I finally got to play my first U SPORTS games since my injury on Oct. 18, 2019 – two years after arriving at TWU. Despite finding myself on the starting line-up I still felt waves of darkness. Not knowing if I was good enough to be there, still chasing the light at the end of the tunnel. I struggled tying my identity to my stats, feeling like I let my team down. Trying to navigate playing well consistently was getting to me. But I really had to lean into the team, playing for them, doing my best for them no matter what. That mindset changed the game for me. My team and my coaches were the most important. And if I play for them, I play freely. But that year, 2019-20, saw the COVID-19 pandemic bring our year to a late-season halt and it really threw a wrench in everything. Nationals were cancelled and everything that we worked so hard – we were the conference champions and the top seed entering nationals – was over in an instant.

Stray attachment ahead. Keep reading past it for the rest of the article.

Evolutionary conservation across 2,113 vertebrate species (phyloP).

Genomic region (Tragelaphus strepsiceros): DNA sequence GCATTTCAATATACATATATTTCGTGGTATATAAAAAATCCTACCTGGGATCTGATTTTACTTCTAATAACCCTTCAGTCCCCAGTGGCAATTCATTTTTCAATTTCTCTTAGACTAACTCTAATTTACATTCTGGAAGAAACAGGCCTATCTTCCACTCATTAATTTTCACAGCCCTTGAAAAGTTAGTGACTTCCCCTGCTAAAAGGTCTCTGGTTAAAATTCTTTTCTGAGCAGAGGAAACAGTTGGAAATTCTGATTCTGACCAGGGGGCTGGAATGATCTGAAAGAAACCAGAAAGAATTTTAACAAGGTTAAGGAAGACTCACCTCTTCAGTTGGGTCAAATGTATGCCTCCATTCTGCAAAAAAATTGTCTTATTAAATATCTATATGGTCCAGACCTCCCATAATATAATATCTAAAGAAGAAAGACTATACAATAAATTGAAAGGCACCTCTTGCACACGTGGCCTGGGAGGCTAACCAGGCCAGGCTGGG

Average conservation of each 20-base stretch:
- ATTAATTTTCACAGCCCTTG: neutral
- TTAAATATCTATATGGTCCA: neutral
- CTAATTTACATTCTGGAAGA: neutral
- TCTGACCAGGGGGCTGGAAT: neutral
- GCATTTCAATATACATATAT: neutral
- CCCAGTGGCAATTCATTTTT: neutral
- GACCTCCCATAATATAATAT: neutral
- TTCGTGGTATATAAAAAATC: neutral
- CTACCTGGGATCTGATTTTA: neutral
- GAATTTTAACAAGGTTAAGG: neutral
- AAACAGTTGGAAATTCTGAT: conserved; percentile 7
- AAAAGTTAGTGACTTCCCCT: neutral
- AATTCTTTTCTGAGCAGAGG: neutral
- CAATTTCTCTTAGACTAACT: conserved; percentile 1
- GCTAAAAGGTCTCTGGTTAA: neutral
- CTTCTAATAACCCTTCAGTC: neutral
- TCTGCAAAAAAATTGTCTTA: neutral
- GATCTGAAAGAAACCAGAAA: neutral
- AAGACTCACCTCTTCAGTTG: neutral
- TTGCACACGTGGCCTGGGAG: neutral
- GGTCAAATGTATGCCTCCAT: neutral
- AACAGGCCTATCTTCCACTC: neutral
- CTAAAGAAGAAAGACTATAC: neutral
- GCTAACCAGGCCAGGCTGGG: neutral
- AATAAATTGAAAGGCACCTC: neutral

The pandemic brought so many challenges, mentally and physical for so many people. Coming back into school that fourth year was challenging – not being able to see friends separate from my team and having strict training rules when we were together as a team and not being able to compete against other teams. It was hard. But I let my mindset change. I looked at that COVID year as an opportunity to improve my craft and continue to make up for lost ground. Despite some minor injuries I battled that year I saw them as an opportunity for growth and not as a setback, which was the best way to handle the COVID year (2020-21) and all the various circumstances.